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Here's something that I've found difficult to wrap my head around. The relationship between the Schwarzschild radius and mass is linear. It's generally known that if you take an object in the universe and squeeze it down to it's Schwarzschild radius, that radius will always be smaller than smaller than the original object's radius. E.x, the sun has 1 solar radius, which is much larger than it's Schwarzschild radius of 3 km.

But if you started calculating Schwarzschild radius for an object with really high mass, things seem to get a bit funky. Take an object that has a mass of $10^{100}$ kilograms. The corresponding Schwarzschild radius for that is $1.48513 \times 10^{73}$ meters. But if we took an object that has the density of the Sun (1410 $kg/m^{-3}$) and tried to find it's radius normally, we end up with a radius of $1.19244 \times 10^{32}$ meters which is smaller than the Schwarzchild radius. How is this possible? I understand that you won't be able to have an object that large enough to even consider this to be "possible", but this still is confusing to me. Are my calculations off?

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The schwarzschild radius becoming larger than the (naive estimate of the actual) radius is why there are black-holes. – DilithiumMatrix Apr 28 '13 at 18:56
Awesome reasoning. If you want to go further, ask yourself this: How dense would the universe have to be in order for its "radius" of 14 billion light years to match its Schwarzschild radius? This is basically what is known as the "critical density," and it turns out the actual density of the universe is about this value. – Chris White Apr 28 '13 at 18:57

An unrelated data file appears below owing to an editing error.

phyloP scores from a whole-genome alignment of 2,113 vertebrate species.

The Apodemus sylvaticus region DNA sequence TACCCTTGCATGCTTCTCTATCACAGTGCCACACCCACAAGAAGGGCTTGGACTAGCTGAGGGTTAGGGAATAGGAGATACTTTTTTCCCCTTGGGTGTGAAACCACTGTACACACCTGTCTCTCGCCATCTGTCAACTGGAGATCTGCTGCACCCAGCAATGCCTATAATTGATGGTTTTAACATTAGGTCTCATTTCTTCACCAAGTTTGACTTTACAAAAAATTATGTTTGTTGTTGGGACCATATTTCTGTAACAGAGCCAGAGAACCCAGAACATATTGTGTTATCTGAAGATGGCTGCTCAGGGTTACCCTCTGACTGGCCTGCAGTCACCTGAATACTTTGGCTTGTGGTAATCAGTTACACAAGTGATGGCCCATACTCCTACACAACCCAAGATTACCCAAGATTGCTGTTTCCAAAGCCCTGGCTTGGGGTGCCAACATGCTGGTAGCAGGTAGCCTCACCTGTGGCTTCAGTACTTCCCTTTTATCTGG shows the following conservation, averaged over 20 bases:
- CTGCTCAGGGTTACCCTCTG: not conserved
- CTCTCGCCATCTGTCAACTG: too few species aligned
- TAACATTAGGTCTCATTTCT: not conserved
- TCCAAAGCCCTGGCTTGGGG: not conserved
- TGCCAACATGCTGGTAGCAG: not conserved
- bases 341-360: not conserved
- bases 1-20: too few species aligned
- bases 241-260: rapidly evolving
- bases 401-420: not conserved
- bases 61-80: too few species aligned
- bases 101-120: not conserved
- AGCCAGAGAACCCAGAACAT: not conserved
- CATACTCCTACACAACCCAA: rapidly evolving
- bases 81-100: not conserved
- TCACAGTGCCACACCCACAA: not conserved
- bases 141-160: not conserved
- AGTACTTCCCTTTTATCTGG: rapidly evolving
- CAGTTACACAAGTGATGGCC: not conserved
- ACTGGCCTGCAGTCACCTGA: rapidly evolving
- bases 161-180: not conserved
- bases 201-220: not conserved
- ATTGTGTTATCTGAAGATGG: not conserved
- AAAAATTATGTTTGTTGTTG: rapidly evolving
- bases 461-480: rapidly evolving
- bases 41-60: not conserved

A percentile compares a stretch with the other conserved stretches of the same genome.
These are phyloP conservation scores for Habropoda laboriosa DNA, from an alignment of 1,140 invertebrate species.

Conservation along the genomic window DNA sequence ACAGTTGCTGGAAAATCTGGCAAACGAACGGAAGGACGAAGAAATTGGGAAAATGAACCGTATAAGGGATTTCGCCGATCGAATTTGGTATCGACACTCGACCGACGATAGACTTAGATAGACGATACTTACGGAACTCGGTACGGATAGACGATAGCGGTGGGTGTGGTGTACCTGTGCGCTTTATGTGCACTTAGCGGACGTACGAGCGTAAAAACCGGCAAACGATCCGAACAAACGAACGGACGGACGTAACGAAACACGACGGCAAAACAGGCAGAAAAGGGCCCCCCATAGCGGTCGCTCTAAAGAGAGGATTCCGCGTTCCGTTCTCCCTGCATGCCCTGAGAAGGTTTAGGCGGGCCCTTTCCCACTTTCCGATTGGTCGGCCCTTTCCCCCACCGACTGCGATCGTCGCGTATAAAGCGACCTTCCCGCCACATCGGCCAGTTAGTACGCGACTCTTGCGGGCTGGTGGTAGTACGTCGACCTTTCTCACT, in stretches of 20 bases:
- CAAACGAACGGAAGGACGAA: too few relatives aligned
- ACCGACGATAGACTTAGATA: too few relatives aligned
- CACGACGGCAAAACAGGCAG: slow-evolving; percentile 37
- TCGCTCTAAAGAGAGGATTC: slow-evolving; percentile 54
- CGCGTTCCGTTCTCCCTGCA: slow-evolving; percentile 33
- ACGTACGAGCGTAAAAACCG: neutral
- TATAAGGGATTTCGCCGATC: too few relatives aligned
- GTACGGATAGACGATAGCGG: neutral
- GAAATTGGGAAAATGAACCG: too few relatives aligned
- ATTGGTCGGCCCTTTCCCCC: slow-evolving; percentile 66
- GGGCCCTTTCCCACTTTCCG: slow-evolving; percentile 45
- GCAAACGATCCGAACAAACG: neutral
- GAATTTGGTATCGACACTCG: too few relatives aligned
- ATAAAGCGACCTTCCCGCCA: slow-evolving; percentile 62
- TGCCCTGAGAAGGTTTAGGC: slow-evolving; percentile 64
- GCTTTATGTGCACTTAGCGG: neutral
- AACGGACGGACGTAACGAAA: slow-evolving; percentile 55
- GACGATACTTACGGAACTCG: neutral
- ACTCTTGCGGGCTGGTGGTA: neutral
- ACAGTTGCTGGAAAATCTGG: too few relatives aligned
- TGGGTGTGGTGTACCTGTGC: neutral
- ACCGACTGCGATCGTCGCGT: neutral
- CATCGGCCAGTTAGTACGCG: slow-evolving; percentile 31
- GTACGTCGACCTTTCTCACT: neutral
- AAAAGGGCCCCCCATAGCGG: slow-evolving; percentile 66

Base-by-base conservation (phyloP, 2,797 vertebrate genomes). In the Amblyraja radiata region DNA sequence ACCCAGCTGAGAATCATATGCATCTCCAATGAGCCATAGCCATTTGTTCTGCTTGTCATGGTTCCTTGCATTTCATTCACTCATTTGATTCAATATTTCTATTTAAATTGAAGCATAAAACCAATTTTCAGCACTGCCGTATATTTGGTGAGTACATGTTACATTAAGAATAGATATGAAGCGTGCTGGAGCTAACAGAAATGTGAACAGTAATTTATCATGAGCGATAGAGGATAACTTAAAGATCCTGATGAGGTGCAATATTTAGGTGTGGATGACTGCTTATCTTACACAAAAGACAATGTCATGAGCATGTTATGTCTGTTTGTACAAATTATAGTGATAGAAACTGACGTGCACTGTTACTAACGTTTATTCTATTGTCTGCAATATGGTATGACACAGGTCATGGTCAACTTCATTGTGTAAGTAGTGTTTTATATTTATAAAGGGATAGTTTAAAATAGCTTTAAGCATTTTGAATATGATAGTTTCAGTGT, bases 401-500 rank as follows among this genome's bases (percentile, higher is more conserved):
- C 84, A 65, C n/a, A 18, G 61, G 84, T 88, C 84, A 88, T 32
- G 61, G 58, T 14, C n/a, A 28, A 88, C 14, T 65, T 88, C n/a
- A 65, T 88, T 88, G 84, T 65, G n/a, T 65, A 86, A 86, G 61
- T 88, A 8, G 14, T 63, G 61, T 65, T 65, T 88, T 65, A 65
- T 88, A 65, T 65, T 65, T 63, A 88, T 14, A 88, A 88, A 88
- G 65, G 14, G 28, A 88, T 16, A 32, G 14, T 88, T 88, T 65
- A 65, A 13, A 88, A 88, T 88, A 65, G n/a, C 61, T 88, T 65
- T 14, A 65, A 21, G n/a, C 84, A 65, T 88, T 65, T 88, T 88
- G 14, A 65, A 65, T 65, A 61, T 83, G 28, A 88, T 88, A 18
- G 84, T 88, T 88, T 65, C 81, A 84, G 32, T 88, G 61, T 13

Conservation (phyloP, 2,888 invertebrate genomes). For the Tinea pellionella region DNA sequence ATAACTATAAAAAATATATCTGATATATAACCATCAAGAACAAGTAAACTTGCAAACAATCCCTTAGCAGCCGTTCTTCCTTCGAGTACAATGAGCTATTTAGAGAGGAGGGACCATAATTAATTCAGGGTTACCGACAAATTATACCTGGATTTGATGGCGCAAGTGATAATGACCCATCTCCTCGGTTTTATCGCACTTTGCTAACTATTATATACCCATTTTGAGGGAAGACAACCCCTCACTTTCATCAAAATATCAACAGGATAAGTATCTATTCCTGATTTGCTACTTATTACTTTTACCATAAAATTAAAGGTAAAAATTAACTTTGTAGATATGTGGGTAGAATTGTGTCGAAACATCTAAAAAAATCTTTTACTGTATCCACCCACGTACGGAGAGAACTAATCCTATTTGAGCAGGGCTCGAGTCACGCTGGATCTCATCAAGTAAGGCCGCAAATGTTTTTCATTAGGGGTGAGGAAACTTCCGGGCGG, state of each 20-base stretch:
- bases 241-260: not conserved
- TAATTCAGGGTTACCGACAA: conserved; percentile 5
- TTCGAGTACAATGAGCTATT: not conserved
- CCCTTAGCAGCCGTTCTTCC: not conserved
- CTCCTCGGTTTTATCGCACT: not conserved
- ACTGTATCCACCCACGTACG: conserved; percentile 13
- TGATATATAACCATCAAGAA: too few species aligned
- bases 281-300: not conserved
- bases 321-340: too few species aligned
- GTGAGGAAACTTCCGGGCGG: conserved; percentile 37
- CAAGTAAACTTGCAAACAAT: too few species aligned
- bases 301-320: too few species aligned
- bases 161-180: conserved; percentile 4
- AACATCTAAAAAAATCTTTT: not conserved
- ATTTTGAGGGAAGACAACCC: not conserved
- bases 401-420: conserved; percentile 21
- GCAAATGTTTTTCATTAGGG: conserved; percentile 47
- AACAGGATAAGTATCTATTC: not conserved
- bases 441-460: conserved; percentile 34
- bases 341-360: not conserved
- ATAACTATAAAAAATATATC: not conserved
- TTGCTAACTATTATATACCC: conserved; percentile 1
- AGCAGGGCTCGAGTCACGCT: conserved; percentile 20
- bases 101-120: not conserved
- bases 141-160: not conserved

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There is nothing wrong with your calculations. From the Wikipedia article on supermassive black holes:

"the average density of a supermassive black hole (defined as the mass of the black hole divided by the volume within its Schwarzschild radius) can be less than the density of water in the case of some supermassive black holes"

Given that black hole masses scale with linear size, while objects we encounter in daily lives have a mass proportional to the cube of their linear size, makes it inevitable that beyond a certain size black holes are characterized by mass densities that we label as 'small'.

In other words: when growing an object while keeping it's mass density fixed, there is a maximum to how far you can grow such an object. Beyond a certain size, the object acquires a gravitational horizon that starts expanding proportional to the object's mass, thereby reducing the object's mass density.

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In fact, if the average density of the universe were the same as the atmospheric density of Mercury (at the surface), the Schwarzchild radius of the visible universe would be about 5 trillion times its known radius. The atmospheric pressure of Mercury? $10^{-14}$ times that of Earth. Just fyi – Jim May 8 '13 at 14:08

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